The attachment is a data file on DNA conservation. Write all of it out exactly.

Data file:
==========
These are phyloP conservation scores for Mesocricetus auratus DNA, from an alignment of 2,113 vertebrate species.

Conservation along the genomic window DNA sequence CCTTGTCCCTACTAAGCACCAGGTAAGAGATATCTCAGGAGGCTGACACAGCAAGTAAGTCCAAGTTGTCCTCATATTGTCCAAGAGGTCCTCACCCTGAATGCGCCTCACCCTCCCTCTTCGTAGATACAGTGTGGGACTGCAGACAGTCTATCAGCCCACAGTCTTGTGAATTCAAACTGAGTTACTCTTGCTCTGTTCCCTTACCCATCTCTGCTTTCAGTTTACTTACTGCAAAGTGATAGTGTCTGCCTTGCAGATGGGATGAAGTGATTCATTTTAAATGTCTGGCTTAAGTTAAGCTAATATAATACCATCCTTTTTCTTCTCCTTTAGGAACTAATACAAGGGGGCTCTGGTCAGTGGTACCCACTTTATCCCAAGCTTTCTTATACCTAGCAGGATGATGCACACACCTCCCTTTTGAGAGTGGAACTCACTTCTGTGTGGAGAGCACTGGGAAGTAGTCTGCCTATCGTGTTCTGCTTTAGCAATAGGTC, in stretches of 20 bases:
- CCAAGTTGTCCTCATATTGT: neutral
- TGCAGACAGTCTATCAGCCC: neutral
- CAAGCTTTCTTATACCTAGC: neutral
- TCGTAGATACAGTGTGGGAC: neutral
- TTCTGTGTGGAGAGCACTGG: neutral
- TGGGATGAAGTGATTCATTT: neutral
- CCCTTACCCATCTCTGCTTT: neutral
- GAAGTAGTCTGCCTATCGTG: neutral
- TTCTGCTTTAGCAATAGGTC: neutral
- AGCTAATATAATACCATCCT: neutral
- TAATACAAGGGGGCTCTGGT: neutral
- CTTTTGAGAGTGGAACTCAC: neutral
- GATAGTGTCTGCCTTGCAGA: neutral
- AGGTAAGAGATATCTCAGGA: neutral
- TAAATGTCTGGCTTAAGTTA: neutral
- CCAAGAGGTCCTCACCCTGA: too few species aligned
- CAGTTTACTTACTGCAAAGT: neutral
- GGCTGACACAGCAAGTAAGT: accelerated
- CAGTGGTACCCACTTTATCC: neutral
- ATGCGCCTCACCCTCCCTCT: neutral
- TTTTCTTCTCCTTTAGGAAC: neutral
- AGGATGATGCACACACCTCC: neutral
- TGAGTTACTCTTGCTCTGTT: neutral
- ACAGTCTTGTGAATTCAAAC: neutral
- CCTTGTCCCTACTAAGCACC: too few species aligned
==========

These are phyloP conservation scores for Mesocricetus auratus DNA, from an alignment of 2,113 vertebrate species.

Conservation along the genomic window DNA sequence CCTTGTCCCTACTAAGCACCAGGTAAGAGATATCTCAGGAGGCTGACACAGCAAGTAAGTCCAAGTTGTCCTCATATTGTCCAAGAGGTCCTCACCCTGAATGCGCCTCACCCTCCCTCTTCGTAGATACAGTGTGGGACTGCAGACAGTCTATCAGCCCACAGTCTTGTGAATTCAAACTGAGTTACTCTTGCTCTGTTCCCTTACCCATCTCTGCTTTCAGTTTACTTACTGCAAAGTGATAGTGTCTGCCTTGCAGATGGGATGAAGTGATTCATTTTAAATGTCTGGCTTAAGTTAAGCTAATATAATACCATCCTTTTTCTTCTCCTTTAGGAACTAATACAAGGGGGCTCTGGTCAGTGGTACCCACTTTATCCCAAGCTTTCTTATACCTAGCAGGATGATGCACACACCTCCCTTTTGAGAGTGGAACTCACTTCTGTGTGGAGAGCACTGGGAAGTAGTCTGCCTATCGTGTTCTGCTTTAGCAATAGGTC, in stretches of 20 bases:
- CCAAGTTGTCCTCATATTGT: neutral
- TGCAGACAGTCTATCAGCCC: neutral
- CAAGCTTTCTTATACCTAGC: neutral
- TCGTAGATACAGTGTGGGAC: neutral
- TTCTGTGTGGAGAGCACTGG: neutral
- TGGGATGAAGTGATTCATTT: neutral
- CCCTTACCCATCTCTGCTTT: neutral
- GAAGTAGTCTGCCTATCGTG: neutral
- TTCTGCTTTAGCAATAGGTC: neutral
- AGCTAATATAATACCATCCT: neutral
- TAATACAAGGGGGCTCTGGT: neutral
- CTTTTGAGAGTGGAACTCAC: neutral
- GATAGTGTCTGCCTTGCAGA: neutral
- AGGTAAGAGATATCTCAGGA: neutral
- TAAATGTCTGGCTTAAGTTA: neutral
- CCAAGAGGTCCTCACCCTGA: too few species aligned
- CAGTTTACTTACTGCAAAGT: neutral
- GGCTGACACAGCAAGTAAGT: accelerated
- CAGTGGTACCCACTTTATCC: neutral
- ATGCGCCTCACCCTCCCTCT: neutral
- TTTTCTTCTCCTTTAGGAAC: neutral
- AGGATGATGCACACACCTCC: neutral
- TGAGTTACTCTTGCTCTGTT: neutral
- ACAGTCTTGTGAATTCAAAC: neutral
- CCTTGTCCCTACTAAGCACC: too few species aligned